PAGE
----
Ron Paul has stated that government does provide a function which is defined by the Constitution. It is for this purpose that we collectively authorize the government. We do not give authorization with the understanding that these essential functions will be "outsourced", whether by a Democrat or Republican administration.
Update: Justin Elliott of TPMMuckraker reports that APF contracted the facility for purposes of training for law enforcement sniper operations and DNA testing. Update II: AP reporter Matthew Brown reports APF "Captain" has checkered past, contract elaborate scam.
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Wednesday, Oct 14th, 2009
Montana’s Attorney General dropped his investigation in to California-based security company American Police Force Tuesday.
A statement released by Montana’s Attorney General Steve Bullock said the goal was to guarantee that, “No Montanans were taken advantage of or conned by this company.”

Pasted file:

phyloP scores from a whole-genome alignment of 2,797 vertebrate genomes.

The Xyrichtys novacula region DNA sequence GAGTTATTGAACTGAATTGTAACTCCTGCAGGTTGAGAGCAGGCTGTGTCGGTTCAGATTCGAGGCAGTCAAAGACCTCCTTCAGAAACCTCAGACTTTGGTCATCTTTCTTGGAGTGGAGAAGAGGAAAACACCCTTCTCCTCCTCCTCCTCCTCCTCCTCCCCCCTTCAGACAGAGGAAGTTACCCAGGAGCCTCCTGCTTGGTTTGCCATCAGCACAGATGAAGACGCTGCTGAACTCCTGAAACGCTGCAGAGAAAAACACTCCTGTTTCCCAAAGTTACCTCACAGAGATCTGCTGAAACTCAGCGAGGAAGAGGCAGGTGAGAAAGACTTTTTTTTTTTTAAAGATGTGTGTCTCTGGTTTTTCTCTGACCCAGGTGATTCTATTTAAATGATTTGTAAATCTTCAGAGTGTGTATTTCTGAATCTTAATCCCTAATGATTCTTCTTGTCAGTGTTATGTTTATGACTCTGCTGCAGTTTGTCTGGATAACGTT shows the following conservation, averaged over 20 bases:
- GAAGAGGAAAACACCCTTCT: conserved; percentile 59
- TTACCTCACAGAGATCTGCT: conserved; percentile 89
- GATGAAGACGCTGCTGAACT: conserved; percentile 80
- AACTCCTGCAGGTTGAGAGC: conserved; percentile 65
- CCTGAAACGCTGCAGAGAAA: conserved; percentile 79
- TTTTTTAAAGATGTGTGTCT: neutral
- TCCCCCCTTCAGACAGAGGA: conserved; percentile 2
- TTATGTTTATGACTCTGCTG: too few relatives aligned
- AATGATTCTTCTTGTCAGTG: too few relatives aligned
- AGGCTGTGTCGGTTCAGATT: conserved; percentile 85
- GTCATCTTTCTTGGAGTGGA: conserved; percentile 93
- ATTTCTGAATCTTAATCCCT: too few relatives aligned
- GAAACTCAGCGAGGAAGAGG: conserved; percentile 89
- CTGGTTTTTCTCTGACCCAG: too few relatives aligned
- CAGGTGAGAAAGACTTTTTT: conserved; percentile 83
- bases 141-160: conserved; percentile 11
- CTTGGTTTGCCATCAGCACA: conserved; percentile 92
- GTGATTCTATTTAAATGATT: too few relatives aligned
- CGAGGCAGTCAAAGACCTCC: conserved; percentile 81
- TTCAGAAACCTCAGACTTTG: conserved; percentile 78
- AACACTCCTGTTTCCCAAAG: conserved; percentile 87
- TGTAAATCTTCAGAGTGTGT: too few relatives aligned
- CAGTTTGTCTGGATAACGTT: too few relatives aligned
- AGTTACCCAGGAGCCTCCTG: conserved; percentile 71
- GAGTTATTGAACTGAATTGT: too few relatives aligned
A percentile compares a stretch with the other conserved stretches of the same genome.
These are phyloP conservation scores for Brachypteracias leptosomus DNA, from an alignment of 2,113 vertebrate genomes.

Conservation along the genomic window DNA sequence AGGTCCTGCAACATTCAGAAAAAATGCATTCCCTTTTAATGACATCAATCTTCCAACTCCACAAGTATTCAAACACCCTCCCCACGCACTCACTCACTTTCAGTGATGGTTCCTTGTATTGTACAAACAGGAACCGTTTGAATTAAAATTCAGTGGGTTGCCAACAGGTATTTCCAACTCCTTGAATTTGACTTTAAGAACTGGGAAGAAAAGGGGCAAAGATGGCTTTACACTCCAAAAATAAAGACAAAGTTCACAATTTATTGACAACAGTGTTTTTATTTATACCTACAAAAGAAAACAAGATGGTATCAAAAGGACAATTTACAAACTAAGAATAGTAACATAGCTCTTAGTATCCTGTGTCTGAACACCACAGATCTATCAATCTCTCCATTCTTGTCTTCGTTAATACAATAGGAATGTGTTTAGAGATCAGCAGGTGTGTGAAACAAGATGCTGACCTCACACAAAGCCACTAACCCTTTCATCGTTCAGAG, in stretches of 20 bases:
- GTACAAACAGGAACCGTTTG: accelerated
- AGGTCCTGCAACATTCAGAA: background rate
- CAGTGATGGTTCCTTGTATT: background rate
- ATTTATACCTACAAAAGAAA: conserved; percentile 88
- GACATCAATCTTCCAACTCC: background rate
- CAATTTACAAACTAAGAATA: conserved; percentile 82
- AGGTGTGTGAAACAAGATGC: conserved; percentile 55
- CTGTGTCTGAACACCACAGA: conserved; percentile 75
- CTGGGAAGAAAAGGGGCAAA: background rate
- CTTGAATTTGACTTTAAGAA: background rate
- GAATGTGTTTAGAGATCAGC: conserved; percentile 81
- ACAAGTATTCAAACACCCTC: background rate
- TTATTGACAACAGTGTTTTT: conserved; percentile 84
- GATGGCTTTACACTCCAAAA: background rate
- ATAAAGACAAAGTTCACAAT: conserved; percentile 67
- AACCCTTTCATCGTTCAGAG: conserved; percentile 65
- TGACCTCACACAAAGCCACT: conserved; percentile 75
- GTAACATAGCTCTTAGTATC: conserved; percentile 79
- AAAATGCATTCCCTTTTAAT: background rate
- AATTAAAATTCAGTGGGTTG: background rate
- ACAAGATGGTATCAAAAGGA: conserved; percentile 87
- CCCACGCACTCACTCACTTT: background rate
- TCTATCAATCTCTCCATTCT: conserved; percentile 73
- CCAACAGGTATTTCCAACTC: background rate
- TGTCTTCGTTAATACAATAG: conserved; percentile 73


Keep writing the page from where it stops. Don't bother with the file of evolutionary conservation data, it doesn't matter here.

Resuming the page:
Since Michael Hilton and APF ended plans to do business in the state, Bullock’s office decided to suspend its inquiry. Officials asked APF to release documents about their funding, current contracts and corporate backing. APF did not provide these documents.
Spokeswoman Becky Shay said the company faxed the AG a one-page letter saying APF did no business in Montana other than to negotiate the jail contract, which they discontinued.
Bullock’s statement concludes, “Mr. Hilton’s failure to answer these simple questions about his company speaks volumes about his company’s legitimacy.”
Shadowy outfit fails to meet deadline to turn over documents, arrests could follow